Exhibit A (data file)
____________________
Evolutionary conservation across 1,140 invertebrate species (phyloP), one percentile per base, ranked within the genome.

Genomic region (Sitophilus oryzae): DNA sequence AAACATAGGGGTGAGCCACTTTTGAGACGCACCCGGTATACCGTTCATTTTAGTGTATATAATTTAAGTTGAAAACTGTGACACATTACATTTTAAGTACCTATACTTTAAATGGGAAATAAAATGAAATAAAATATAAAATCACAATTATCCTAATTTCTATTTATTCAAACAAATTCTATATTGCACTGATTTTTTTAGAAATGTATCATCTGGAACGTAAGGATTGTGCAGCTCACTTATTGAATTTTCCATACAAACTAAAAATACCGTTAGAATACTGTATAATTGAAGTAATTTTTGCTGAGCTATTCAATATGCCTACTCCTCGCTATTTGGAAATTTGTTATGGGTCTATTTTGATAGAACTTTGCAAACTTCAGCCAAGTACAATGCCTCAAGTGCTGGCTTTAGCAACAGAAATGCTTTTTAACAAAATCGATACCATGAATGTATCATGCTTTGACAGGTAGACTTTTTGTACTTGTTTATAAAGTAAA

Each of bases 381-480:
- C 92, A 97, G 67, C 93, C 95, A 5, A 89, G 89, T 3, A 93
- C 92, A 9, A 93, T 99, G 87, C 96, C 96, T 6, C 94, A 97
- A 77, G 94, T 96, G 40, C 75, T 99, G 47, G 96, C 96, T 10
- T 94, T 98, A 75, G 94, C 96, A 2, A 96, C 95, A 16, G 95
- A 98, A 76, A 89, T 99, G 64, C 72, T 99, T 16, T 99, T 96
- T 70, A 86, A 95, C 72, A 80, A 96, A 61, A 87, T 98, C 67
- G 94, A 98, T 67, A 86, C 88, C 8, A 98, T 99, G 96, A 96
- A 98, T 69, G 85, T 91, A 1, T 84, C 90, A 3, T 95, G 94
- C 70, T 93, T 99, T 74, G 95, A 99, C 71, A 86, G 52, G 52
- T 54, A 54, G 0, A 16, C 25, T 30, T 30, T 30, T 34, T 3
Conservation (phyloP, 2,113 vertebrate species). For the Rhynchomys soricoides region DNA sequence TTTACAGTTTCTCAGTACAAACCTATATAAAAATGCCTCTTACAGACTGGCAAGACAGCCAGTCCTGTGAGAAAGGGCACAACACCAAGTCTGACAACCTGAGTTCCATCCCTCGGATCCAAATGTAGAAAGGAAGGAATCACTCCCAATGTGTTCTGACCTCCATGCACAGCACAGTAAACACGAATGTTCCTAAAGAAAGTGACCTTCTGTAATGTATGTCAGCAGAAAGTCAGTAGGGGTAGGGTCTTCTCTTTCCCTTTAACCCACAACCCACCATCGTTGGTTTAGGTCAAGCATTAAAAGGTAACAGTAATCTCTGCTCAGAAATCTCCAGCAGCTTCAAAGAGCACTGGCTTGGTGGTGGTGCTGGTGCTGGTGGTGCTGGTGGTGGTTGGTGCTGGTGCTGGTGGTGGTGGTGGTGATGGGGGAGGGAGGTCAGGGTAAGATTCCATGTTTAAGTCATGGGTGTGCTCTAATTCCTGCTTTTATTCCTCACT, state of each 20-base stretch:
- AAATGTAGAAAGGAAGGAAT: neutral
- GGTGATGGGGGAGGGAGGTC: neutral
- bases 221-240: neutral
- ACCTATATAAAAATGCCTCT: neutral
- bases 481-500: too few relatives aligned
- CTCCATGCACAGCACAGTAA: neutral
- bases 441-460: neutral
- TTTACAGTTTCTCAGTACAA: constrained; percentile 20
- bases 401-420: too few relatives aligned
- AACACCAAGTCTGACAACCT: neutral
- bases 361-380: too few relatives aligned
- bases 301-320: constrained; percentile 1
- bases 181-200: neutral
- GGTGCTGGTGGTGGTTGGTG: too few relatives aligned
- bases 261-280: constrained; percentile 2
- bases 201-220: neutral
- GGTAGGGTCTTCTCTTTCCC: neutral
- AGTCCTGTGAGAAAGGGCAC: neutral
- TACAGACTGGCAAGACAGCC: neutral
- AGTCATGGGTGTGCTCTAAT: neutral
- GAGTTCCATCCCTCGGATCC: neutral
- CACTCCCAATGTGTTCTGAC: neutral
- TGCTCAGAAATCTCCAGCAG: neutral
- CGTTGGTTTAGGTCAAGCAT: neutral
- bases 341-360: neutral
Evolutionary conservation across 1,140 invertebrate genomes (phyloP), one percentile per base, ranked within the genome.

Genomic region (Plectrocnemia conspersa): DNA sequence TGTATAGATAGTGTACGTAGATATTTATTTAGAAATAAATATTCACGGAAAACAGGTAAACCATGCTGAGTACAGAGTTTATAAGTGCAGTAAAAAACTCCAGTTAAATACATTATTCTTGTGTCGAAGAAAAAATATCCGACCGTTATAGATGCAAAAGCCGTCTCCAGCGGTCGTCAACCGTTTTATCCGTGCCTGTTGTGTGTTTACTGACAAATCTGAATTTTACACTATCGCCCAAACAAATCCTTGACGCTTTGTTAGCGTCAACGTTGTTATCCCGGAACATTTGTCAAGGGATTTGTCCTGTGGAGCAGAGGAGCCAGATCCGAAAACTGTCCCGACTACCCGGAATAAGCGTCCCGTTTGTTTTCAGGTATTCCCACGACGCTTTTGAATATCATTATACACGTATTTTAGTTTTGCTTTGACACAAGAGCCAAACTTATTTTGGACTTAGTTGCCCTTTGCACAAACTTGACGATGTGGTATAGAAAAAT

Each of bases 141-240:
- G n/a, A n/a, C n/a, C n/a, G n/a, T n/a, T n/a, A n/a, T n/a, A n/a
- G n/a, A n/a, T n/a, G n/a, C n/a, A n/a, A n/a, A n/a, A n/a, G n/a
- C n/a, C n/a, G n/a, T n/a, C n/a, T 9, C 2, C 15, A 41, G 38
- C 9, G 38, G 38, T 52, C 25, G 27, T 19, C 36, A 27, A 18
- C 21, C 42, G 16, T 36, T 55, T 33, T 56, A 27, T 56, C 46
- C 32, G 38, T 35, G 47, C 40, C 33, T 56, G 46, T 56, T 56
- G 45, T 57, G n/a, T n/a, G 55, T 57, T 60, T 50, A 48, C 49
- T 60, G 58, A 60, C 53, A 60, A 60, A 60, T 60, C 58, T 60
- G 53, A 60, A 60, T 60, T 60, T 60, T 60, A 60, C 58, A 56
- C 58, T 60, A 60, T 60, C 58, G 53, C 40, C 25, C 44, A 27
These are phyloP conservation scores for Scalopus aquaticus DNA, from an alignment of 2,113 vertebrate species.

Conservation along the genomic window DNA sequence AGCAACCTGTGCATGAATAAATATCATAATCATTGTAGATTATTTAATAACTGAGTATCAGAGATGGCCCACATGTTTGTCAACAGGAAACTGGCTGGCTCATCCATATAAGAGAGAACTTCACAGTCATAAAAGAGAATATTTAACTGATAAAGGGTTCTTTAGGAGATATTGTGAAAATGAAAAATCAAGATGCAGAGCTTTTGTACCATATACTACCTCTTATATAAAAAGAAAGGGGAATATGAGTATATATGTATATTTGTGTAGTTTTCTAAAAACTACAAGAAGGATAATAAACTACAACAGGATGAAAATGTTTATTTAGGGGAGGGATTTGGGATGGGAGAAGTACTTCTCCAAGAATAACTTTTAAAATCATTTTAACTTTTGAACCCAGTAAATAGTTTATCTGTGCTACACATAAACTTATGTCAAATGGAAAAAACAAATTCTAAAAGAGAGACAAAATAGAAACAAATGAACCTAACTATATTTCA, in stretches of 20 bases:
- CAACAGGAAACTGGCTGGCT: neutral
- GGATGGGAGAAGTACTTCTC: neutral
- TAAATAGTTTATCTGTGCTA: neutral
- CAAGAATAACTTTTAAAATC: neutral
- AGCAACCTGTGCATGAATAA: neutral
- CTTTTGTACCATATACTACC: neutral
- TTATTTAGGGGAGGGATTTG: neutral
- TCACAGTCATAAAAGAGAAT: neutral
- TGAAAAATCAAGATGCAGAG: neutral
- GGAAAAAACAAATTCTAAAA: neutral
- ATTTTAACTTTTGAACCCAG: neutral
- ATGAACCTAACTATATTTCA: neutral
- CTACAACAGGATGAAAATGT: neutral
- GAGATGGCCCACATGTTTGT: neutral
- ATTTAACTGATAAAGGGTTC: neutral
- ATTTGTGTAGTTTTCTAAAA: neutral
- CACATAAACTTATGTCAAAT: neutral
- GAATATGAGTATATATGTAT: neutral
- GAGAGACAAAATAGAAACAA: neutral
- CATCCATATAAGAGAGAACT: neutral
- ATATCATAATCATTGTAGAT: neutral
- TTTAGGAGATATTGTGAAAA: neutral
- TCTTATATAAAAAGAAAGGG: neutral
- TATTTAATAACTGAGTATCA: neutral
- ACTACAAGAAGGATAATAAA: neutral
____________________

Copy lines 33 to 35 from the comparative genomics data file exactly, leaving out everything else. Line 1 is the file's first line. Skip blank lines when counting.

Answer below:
- TACAGACTGGCAAGACAGCC: neutral
- AGTCATGGGTGTGCTCTAAT: neutral
- GAGTTCCATCCCTCGGATCC: neutral